Bodrums oldest antiquity and was built by Artemisia II in honour of her husband King Mausolos. It became one of the wonders of the ancient world, Mausoleum still is the general term for a large tomb. The entire structure stood at over 50 meters in height. The first reliefs from the Mausoleum reached the British Museum in London in 1846, these included frescos and other objects. Bodrums first remembered literary character was Cevat Sakir, known as the ‘Halicarnassus Fisherman’ asked for the return of the Mausoleum parts to Bodrum in a letter adressed to the Queen of England, saying that such exquisite works of art were not finding their true place under the foggy and grey sky of London. The letter he received in response stated as following: “Thank you for reminding us of the matter, We have painted the ceiling where the Mausoleum is located in blue.”
The most promnent feature of Bodrum is the castle of St. Peter. The castle’s origins date back to the knights of St. John This group of expatriates began in the 11th century with a church and hospital in Jerusalem. Although belonging to he Catholic religion care was denied to no-one. When the knights arrived they instructed their builders to remove all usable materials from the tomb of King Mausolos as the castle construction began in the 1400’s. The knights refered to the town as Mesy not knowing that they where in the ancient Halicarnassus The fortress became known as the Castle of St. Peter, the Liberator, it served as the sole place of refugee for all Christians on the West Coast of Asia during the time of the crusades. For over a century the castle served as a stronghold in the knights community. Under Turkish care the castle has undergone several uses including being a military base, a prison and a public bath. But now it is one of the finest museums in this region.
The theatre is another witness to the great past of Bodrum. Situated in the hillside over looking Bodrum this theatre whose capacity is around 13.000 was built during te Carian reign in the Hellenistic age (330 – 30 BC.). The theatre consists of three different sections: a place for the audience, a place for an orchestra and the stage. It became an open-air museum after the excavations in 1973.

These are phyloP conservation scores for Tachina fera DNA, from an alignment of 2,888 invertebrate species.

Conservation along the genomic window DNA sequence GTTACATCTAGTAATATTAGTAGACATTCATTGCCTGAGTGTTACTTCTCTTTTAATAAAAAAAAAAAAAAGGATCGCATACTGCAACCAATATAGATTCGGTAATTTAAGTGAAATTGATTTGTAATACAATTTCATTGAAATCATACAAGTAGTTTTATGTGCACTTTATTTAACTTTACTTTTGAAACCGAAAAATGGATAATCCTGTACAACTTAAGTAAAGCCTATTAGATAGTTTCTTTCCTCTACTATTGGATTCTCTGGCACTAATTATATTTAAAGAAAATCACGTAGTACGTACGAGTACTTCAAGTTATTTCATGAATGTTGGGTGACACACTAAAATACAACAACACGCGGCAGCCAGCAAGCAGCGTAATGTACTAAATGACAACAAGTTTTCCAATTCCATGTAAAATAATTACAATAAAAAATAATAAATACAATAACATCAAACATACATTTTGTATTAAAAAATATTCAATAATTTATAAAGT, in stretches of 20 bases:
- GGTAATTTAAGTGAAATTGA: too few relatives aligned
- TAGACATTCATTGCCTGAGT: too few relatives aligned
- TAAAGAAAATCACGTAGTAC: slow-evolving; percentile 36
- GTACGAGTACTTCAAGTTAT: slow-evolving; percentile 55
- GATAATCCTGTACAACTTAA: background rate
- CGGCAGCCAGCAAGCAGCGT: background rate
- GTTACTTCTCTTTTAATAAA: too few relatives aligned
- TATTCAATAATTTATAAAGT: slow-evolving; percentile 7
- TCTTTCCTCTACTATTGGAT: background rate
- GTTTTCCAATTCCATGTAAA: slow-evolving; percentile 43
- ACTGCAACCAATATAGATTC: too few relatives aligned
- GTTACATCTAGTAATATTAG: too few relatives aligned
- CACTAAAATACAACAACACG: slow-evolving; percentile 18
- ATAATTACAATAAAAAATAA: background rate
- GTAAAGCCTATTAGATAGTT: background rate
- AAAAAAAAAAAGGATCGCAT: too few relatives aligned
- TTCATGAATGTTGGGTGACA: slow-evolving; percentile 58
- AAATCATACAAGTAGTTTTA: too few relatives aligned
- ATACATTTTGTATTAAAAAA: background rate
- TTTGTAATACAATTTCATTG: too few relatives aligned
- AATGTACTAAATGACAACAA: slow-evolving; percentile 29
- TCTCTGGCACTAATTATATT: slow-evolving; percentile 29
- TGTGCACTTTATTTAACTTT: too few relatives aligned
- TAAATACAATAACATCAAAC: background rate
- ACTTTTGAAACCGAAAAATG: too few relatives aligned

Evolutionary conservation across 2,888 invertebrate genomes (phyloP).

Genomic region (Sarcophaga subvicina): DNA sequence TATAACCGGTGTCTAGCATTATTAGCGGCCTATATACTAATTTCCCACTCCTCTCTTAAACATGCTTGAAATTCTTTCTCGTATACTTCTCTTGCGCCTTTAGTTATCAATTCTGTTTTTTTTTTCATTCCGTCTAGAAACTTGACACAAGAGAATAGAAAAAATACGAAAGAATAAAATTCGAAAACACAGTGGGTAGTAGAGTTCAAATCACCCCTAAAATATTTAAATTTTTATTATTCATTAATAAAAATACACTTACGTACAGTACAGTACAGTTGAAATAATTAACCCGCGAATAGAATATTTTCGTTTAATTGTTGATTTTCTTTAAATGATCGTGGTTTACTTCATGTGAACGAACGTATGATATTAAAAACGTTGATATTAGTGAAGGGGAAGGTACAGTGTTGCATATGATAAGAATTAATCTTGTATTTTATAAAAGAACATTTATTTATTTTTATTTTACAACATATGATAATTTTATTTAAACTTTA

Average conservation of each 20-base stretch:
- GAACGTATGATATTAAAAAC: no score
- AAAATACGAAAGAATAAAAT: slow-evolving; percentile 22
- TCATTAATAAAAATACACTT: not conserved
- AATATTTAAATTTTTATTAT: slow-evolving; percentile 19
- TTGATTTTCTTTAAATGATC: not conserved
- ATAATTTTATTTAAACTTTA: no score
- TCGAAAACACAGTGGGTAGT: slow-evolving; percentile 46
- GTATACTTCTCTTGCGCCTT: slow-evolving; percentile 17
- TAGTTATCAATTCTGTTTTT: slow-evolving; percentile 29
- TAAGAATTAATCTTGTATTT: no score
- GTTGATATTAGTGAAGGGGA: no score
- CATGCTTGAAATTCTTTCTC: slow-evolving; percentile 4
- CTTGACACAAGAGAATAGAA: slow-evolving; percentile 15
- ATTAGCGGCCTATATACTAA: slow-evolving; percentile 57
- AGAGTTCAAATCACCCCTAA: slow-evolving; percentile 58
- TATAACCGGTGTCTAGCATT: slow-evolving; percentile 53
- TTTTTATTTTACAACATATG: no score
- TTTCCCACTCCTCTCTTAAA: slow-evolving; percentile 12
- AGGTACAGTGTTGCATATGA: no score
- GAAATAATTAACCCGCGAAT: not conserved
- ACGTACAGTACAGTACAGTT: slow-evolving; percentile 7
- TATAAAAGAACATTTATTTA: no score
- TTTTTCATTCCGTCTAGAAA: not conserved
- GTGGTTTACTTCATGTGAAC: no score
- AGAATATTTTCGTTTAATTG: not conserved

The Myndos Gate
Located on the west side of Bodrum, this is one of the two entrances of ancient Halicarnassus. It was part of the towns wall. The gate is named after the place Myndos because it faces the ancient Myndos place A big handshake should go first to the companies Ericsson and Turkcell, who sponsored the excavation of Bodrum’s town walls, which are a remarkable example of ancient Western Anatolia architecture. Only some parts of the city walls remained until today. An important part of the town wall was the Myndos Gate where the soldiers of Alexander (*the great*) had a hard time to come into the town of Halicarnassus in 333 BC. After they captured the city they destroyed all buildings except the Mausoleum, which was one of the seven wonders of the ancient world. Extensive excavation and restoration has been done by the archeologists to bring this spot from ancient times to be better realized now. It is expected that the whole restoration of the town wall of nearly 4,5 kilometers will take four to five years to complete. According to Arrianus, who describes this gate and and the siege of Alexander the Great in 334, this gate had originally three towers (that’s why it was described as ‘Tripollion’). It was also mentioned that in front of the gate was a ditch of 8 meters depth and 15 meters long. The middle part of the gate is totally destroyed now but ruins from the two other parts still exist and consist of huge and heavy square stones.